Student Voices September and October 2022

Photo Courtesy of Student Voices slideshow shared by Mr. Dobyns

Photo Courtesy of Student Voices slideshow shared by Mr. Dobyns

Katherine Popper, Journalist

Student Voice is a chance for Corona del Mar High School students to talk about specific problems they face that are related to school. It takes place over a two-month period and consists of two meetings. For the first meeting, every third-period class is welcome to send two students of the teacher’s choice to give input on a topic predetermined by whoever is running that student voices session. This time it was Ms. Owney who ran the ninth and tenth-grade room, while Mr. Dobyns conducted the conversation of the eleventh and twelfth graders. The meeting takes place during the first half of third period, and after it concludes the representatives report back to their classes at the behest of their teachers. The chosen students reiterate what the discussion was about and asks their classmates for any input for the following meeting. The next month, the group of students who had previously gathered are welcomed back to think of action plans for the specific problems previously discussed, hopefully with the feedback they received from their classmates.


This month the high school representatives faced the topics of stress, depression, and anxiety. These topics are ones that strike close to heart for many students at this school juggling a packed schedule. Junior Aidan Tate, despite expressing some doubts in the overall effectiveness of what can be accomplished with such a massive and widespread problem, agrees that student voices is “helpful to the extent where students can recognize where they can fix things.” He does agree that there is more to be gained from the potential of this program than is currently being harnessed. As a newer program that only began right before COVID lockdowns occurred and took a step back during online school, student voices still has some kinks to be ironed out. Fellow Junior Alana Kirwan seconds the idea that in its current form student voices didn’t accomplish much; in the meeting, they “didn’t really come to any solutions.”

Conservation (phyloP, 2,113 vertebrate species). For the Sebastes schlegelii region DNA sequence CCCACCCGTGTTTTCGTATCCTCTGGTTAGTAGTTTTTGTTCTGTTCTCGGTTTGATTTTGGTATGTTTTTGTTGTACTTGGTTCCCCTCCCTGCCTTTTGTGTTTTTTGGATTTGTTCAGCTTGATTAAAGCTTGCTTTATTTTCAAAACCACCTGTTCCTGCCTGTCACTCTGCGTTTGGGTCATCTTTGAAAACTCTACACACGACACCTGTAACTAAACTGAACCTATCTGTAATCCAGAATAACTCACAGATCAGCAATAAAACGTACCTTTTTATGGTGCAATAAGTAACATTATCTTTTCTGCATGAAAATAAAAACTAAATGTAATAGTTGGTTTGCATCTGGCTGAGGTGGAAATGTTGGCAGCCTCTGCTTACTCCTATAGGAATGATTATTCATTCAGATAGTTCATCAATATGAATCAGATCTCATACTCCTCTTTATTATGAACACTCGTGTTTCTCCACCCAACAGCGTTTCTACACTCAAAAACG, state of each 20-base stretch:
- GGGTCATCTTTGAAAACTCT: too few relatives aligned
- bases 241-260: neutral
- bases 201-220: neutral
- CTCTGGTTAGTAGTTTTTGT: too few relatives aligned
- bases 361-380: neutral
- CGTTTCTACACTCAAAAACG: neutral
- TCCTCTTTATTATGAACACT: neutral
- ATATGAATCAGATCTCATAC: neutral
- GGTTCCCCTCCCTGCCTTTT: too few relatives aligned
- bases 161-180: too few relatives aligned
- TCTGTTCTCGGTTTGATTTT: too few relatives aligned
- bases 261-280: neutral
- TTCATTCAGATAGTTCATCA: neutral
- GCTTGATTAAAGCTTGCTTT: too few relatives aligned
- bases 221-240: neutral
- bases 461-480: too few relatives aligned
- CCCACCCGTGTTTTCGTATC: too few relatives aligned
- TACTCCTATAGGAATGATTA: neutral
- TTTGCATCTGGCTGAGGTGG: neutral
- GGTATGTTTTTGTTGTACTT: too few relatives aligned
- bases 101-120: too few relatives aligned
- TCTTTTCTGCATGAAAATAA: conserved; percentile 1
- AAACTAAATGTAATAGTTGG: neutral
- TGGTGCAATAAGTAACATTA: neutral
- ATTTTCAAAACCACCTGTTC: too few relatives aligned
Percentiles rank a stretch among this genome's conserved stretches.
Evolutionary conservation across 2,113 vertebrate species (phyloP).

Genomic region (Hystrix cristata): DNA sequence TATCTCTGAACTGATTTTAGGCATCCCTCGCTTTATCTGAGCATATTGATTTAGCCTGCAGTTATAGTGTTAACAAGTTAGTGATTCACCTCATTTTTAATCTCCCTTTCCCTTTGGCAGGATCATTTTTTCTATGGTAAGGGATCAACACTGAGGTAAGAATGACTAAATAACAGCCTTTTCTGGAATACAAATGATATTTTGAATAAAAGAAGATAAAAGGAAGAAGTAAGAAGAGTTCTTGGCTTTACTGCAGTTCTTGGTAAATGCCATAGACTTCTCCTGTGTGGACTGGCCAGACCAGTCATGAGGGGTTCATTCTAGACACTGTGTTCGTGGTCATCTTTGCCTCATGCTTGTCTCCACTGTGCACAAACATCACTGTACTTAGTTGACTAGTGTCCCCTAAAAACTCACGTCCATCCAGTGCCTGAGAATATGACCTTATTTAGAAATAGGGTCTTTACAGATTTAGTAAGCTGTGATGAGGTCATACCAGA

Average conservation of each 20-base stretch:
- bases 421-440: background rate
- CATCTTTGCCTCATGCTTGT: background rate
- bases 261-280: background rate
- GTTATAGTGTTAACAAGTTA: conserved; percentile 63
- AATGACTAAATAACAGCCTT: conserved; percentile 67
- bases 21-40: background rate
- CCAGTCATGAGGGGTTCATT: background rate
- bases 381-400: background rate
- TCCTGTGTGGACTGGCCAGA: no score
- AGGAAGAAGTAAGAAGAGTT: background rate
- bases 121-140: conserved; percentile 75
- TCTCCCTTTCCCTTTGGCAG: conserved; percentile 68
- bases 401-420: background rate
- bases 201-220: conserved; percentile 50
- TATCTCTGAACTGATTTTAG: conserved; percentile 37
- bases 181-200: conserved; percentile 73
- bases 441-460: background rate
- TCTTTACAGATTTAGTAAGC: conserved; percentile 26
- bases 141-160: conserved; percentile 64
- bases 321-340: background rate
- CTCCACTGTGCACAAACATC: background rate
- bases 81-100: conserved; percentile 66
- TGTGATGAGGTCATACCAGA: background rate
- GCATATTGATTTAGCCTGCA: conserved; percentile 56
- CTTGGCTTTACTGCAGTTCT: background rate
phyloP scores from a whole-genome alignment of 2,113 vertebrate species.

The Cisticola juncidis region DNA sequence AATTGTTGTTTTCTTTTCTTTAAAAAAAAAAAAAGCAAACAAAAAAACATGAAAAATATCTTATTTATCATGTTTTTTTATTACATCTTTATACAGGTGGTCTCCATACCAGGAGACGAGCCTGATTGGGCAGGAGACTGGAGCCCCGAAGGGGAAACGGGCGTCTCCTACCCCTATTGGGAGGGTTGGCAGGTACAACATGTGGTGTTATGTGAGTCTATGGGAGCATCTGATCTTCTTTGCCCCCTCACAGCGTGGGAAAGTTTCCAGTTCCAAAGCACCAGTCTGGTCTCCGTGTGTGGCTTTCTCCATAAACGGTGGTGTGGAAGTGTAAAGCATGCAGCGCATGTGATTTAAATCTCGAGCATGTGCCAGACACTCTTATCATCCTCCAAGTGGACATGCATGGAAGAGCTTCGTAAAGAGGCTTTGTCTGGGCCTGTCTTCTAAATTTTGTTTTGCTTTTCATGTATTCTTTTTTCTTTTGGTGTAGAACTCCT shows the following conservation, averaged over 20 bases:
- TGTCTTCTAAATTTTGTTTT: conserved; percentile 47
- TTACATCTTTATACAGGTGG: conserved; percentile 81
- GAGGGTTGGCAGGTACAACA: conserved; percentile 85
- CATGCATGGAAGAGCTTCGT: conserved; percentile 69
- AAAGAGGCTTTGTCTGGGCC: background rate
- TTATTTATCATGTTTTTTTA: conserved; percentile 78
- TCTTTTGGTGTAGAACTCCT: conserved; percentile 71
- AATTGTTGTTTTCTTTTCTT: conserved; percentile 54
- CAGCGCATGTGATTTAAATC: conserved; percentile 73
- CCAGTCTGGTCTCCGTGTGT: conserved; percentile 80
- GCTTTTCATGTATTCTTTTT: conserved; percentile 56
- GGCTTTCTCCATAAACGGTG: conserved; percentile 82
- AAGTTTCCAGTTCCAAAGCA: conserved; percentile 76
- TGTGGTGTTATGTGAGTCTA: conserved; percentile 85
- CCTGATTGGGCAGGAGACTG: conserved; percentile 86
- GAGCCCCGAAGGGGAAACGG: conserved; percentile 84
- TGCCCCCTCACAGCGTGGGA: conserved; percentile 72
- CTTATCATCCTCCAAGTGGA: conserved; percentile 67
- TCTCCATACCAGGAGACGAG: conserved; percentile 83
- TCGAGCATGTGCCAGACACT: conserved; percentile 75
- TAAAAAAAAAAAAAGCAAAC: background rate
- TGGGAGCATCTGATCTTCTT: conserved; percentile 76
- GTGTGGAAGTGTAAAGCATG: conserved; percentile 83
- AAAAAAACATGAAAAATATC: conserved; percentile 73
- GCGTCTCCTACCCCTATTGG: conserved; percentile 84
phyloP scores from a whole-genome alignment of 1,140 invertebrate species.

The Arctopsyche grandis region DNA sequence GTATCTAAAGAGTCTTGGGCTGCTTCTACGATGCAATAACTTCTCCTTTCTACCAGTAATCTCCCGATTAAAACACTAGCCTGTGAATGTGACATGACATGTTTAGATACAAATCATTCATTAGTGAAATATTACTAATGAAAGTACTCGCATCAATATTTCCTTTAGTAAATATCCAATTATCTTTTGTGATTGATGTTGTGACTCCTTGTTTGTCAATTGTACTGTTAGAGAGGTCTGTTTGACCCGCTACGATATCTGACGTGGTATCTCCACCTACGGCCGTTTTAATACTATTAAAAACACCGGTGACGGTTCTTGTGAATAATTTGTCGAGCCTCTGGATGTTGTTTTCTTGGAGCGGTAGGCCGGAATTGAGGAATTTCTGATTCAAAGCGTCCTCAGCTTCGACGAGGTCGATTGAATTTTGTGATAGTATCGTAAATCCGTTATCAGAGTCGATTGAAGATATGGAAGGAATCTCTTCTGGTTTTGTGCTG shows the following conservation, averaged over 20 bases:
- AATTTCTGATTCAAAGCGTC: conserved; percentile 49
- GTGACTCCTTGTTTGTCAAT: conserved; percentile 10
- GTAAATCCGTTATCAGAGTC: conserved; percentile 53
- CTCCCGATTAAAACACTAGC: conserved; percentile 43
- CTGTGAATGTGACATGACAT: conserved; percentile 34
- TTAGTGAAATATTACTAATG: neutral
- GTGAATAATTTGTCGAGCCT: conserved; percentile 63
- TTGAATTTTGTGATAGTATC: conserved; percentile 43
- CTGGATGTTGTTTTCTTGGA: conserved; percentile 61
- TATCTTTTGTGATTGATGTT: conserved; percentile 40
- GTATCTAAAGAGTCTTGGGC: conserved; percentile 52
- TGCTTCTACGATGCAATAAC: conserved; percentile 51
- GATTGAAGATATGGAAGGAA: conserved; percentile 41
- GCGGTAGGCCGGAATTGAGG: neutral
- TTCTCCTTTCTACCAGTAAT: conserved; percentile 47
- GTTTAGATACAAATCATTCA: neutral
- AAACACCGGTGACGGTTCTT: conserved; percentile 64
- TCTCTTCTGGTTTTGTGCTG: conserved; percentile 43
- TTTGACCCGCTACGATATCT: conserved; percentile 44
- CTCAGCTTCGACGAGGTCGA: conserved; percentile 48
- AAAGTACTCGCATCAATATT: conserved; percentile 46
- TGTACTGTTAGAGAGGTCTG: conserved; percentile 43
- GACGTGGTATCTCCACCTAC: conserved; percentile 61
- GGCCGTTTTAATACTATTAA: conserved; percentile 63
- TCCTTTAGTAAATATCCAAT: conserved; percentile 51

Tate is hopeful that as more teachers get involved with and take an interest in the happenings of student voices, their awareness of the specific issues on students’ minds could help to ease stress, as well as the other topics that were discussed. Though the measures of the impact of student voices is small now, it does not mean that it’s effect will not be seen overtime. Mr. Dobyns addressed this fact during the second student voices meeting agreeing that the change seen will likely not be immediate, but overtime, it will occur, even if the upperclassmen might not get to see much of it during their time at this school. Where this opportunity for communication between students and staff evolve and what it’s future effects will be, is unknown, but rest assured that it can only continue to grow from this point on because year after year new students come in with fresh ideas.